Special Reports

Workers endure bad conditions with little recourse

Most illegal immigrants work in industries notorious for violating labor laws. But often they don't complain, not wanting to draw attention to themselves. So the violations go undetected.

"Sometimes you'll walk into a situation and workers won't talk out of fear," said Richard Longo, West Coast enforcement director for the U.S. Department of Labor's Wage and Hour Division. "Things may seem fine on the surface, but not everything is OK."

In the Central Valley, the farming industry has come under particular scrutiny. Federal laws require farmers to provide portable toilets, shade tents and water to field workers, but violations still occur — often with fatal consequences. Between July 2004 and July 2008, 15 farmworkers suffered heat-related deaths in California, according to a report released this summer by Farmworker Justice, a Washington, D.C., advocacy group.

Rick Newton, Central Valley director for the government's Wage and Hour Division, said local employers' compliance with labor laws hasn't improved much over the past decade, despite the U.S. Department of Labor's efforts. In response, the government has increased the number of inspectors nationwide.

Government officials and some farmers say farmworkers, especially illegal immigrants, are mistreated in many ways: They sometimes are improperly exposed to pesticides, extreme heat and dangerous farm equipment; they may be paid less than minimum wage, be forced to bring their own tools or to forgo meal breaks. Often, they must pay exorbitant transportation fees because they either don't have cars or can't get driver's licenses because they are illegal immigrants.

The United Farm Workers of America has successfully pushed for changes over the decades that include requiring growers to pay at least minimum wage, provide paid breaks, and protect workers from pesticides and heat-related illnesses.

But Arturo S. Rodriguez, the union's president, said the government has done a dismal job of enforcing the rules. He said the best way to make sure the laws are followed is by unionizing workers.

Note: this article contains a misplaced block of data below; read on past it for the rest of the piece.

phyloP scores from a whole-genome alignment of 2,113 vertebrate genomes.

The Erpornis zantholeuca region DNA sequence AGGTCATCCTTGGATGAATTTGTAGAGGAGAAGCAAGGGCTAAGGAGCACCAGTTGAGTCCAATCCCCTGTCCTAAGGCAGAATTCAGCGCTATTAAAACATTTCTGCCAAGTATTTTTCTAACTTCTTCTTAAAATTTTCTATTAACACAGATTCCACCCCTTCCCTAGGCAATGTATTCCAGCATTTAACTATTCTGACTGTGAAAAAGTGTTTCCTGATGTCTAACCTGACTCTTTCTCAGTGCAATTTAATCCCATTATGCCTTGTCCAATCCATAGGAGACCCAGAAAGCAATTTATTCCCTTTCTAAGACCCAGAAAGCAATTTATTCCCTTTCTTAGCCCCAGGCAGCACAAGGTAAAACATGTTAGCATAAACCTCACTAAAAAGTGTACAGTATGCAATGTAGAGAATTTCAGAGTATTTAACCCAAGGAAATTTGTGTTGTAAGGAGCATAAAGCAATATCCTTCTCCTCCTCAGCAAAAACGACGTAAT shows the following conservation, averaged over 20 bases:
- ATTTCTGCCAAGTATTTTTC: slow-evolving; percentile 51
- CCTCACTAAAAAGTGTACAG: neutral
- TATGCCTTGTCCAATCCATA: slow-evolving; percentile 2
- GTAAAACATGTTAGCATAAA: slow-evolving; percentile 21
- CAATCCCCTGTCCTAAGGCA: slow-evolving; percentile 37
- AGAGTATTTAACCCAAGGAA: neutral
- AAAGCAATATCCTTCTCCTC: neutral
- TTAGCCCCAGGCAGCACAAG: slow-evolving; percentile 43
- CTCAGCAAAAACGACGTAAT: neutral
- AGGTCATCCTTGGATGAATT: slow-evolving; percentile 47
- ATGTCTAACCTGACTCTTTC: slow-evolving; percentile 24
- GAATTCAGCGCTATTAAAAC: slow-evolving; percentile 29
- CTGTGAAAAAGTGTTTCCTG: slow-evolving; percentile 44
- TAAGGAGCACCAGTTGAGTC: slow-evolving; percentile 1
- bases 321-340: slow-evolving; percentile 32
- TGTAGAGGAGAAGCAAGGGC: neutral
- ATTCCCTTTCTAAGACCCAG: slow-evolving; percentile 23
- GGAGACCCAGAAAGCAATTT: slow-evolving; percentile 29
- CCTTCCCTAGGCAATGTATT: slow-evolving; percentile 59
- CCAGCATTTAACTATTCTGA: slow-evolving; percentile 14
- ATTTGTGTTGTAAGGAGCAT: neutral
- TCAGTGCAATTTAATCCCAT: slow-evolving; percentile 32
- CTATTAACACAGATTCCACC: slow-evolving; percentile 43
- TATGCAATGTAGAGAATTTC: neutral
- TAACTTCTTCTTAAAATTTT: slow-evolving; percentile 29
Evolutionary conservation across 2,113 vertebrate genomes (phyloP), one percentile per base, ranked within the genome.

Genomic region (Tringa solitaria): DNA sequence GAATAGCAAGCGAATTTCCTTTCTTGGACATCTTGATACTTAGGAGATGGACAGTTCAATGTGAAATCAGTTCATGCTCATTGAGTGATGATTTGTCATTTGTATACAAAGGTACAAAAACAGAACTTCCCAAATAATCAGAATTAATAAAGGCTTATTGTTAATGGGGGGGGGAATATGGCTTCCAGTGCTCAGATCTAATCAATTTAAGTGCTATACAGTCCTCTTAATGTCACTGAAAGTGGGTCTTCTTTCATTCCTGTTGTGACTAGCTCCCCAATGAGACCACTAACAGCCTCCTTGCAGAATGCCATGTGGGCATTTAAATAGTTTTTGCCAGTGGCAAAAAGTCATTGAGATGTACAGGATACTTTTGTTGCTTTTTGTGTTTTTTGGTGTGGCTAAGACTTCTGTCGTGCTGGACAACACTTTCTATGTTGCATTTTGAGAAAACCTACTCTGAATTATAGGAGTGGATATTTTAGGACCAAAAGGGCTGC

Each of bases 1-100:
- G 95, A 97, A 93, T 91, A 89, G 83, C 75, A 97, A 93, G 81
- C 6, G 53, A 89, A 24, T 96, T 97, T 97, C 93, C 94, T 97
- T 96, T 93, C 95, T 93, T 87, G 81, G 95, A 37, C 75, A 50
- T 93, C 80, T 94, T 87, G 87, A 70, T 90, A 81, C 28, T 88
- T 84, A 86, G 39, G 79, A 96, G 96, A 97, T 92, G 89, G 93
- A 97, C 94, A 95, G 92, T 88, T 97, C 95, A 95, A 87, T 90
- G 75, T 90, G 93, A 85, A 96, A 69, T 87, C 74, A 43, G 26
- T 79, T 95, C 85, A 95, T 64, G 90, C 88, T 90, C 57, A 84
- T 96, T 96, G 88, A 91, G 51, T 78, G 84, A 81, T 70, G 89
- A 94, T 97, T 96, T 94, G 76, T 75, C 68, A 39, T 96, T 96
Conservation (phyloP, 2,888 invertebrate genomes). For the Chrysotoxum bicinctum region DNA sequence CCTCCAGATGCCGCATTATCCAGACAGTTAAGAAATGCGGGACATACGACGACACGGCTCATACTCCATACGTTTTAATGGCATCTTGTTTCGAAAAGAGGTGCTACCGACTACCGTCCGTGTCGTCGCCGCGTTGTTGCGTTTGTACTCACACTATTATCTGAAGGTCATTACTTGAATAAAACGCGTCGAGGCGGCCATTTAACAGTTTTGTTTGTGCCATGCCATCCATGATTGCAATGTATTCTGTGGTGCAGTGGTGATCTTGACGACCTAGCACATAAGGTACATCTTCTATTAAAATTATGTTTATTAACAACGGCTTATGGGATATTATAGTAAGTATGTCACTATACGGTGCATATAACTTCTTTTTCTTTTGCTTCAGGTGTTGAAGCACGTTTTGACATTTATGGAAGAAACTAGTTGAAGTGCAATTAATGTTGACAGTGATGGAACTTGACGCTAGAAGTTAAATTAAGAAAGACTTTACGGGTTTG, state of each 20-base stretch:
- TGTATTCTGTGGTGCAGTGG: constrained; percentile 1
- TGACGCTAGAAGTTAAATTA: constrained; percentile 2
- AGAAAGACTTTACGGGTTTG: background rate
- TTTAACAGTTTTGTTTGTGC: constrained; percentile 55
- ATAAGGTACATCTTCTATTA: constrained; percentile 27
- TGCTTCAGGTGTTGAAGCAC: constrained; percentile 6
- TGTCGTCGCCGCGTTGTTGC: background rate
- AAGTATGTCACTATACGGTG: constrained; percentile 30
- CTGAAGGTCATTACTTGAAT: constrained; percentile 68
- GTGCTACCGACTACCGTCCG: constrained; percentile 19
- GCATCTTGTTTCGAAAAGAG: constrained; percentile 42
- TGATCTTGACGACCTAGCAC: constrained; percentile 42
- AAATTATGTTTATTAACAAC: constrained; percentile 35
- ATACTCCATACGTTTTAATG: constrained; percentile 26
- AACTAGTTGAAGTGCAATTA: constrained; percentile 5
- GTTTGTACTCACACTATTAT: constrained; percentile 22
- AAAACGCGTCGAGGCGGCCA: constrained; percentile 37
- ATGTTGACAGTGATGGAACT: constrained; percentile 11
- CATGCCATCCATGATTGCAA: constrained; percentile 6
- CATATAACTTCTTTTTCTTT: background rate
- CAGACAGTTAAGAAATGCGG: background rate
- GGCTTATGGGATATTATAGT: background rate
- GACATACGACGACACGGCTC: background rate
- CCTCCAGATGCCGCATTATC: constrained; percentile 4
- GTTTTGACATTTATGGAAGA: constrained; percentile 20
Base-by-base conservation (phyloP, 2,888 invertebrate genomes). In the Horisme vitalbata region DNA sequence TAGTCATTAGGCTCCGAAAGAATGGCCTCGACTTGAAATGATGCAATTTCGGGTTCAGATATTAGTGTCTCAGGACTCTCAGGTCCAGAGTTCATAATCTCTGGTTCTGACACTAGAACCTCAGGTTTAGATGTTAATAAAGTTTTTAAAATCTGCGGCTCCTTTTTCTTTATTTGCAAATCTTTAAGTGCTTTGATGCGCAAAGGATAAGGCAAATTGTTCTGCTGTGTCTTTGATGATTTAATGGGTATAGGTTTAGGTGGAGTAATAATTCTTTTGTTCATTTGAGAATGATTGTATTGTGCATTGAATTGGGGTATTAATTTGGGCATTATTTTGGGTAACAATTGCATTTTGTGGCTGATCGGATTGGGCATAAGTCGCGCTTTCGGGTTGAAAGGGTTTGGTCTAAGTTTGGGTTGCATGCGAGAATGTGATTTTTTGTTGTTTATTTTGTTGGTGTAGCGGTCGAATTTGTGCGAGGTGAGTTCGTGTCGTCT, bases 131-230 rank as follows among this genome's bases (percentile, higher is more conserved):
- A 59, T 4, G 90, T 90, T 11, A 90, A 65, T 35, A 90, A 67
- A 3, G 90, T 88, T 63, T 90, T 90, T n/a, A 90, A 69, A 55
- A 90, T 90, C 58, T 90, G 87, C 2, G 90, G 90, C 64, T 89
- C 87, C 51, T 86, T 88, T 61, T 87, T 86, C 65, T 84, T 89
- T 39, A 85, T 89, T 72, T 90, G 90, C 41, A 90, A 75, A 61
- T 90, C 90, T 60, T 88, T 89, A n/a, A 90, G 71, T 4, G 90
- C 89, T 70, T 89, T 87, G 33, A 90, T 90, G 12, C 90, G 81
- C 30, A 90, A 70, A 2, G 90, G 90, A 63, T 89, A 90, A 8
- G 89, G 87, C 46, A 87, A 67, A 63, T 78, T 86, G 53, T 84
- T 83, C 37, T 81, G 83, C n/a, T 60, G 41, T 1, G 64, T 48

"These [farmers] are going to try and get away with everything they possibly can, and that's where we feel like we play a major role," he said.

Officials acknowledge there are challenges. Cesar Avila, Wage and Hour Division's West Coast enforcement coordinator for the agriculture industry, said farmers are increasingly relying on farm-labor contractors, who he said sometimes are "fly-by-night operations." The requirements to become a licensed labor contractor are "minimal," he said.

"You have folks who one day are a crew boss and the next day are registered to be a contractor," Avila said.

Guillermo Zamora, a farm-labor contractor, said he treats his employees well, but he's heard stories of other contractors taking advantage of farmworkers, especially illegal immigrants.

"To some extent, it's true: Employers mistreat people who are here illegally," he said. "The employer says, 'This guy has no paperwork, what's he going to do to me?' "

Other industries that commonly employ illegal immigrants also skirt labor laws. In recent years, a coalition of state and federal agencies that inspect businesses in California with a reputation for being part of the "underground economy" — including agriculture, construction, car-wash stations and wood-pallet makers — has ordered companies to pay their workers millions of dollars in wages due. Employees often are paid piece-rate — per filled bucket of fruit, for example — instead of an hourly rate. That makes it easier for some employers to get away with paying below minimum wage.

More than 400 California employers in these underground industries were convicted for labor-law violations from 2005 to 2009. Inspections have resulted in more than 18,700 citations leading to $38.7 million in fines.

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